Pilgrim’s Prize (Pt.12): The Squire’s Tale (Chaucer Journal)
This time around, the story is a different change of pace; though The Squire’s Tale features just as much heteronormativity as the other tales, it is one doused in some fantasy elements. These fantasy elements cause the tale to take on some storybook-like qualities and allows one to forget that it is more of the same old.
Enter, the king of a castle which had waged war on Russia. One day, this red knight comes to visit him and bestow upon him fantastical gifts, such as a bronze horse which can transport him anywhere in the world, an awesome sword with magical healing and wounding properties, as well as a ring which can make the wearer understand any language, animal or man. Neato.
Well, hijinks ensue and love happens. The Queen finds a wounded bird, the king is swept away by the horse, and stories of love intertwine with the encroaching barbarian threat as the once mighty kingdom becomes leaderless in a perilous time. Narratively, the tale is complex and allows for morality to intermix with the ebb and flow of the narrative naturally. It is a tale where each character’s divergent paths and conflicts lead to the natural conclusion.
So, how does a modern tale-teller represent such a story? Spoken word free-verse, of course.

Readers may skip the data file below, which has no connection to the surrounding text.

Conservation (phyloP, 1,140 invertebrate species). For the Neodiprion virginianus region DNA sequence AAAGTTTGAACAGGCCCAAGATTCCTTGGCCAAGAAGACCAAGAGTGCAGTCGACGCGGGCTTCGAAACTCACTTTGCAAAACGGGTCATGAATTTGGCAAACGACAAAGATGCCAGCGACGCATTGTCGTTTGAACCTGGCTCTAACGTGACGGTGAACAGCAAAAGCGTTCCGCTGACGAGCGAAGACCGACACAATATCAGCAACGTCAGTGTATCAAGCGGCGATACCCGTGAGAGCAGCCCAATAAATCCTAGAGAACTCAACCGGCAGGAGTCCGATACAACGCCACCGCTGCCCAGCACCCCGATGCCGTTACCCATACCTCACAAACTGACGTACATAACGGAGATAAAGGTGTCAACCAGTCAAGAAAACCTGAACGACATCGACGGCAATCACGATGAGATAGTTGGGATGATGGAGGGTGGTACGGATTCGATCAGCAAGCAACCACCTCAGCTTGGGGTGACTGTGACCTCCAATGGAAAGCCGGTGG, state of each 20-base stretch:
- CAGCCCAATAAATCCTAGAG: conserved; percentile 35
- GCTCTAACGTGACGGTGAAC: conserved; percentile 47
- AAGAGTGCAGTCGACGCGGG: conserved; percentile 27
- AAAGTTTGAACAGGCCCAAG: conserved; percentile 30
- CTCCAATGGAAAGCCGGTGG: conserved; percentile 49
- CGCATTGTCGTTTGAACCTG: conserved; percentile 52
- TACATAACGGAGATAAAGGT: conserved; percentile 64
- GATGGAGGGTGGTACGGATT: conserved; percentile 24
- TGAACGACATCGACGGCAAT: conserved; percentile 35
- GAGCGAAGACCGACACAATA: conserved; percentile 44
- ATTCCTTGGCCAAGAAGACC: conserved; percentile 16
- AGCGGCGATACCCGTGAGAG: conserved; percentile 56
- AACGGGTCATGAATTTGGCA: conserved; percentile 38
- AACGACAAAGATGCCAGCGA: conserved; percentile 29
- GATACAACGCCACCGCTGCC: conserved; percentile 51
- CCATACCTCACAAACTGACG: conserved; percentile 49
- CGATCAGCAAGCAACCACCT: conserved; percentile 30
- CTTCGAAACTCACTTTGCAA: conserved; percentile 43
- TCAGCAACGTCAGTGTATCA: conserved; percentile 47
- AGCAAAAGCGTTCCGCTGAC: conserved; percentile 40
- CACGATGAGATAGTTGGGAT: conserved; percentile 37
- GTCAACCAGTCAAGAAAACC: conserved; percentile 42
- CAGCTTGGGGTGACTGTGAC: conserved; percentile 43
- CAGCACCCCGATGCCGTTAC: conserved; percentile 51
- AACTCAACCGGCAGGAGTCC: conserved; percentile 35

It is a unique thing, here; the tale-teller, Johnny Shepard, drops free-verses in a three-part series of videos. Because the tale he’s adapting is so long, this makes sense. Furthermore, it matches well the three-pronged story of Chaucer’s original following the princess/Queen, King, and brothers. Narratively, then, Johnny adheres to a narratological structure with ease. This is good.
About the medium, I am mixed. Free-verse spoken word is highly unexpected. It doesn’t match in any way the nature of The Squire’s Tale. But, I do want to say that it would match the idea of the story being expressible in multiple ways; after all, the queen in the story has a ring which allows her to understand all languages, and is not free-verse akin to a language insofar as communication goes?
Maybe, maybe not. But Johnny’s videos have an aesthetic to their own. At the start of each video, there is a selection of popular music playing as the camera swoons over books on Chaucer; incent smoke provides an intriguing mystique as the wisps of smoke waft over the books and props while creating an impressionistic imprint when Johnny waves his hands and body during the freestyle. Taken together with a range which comforts but also rhymes with ease, and Johnny introduces us to a well put together video combining artistry and academic exploration.
I give this rendition a 7.5/10. Different and unique is what I am about.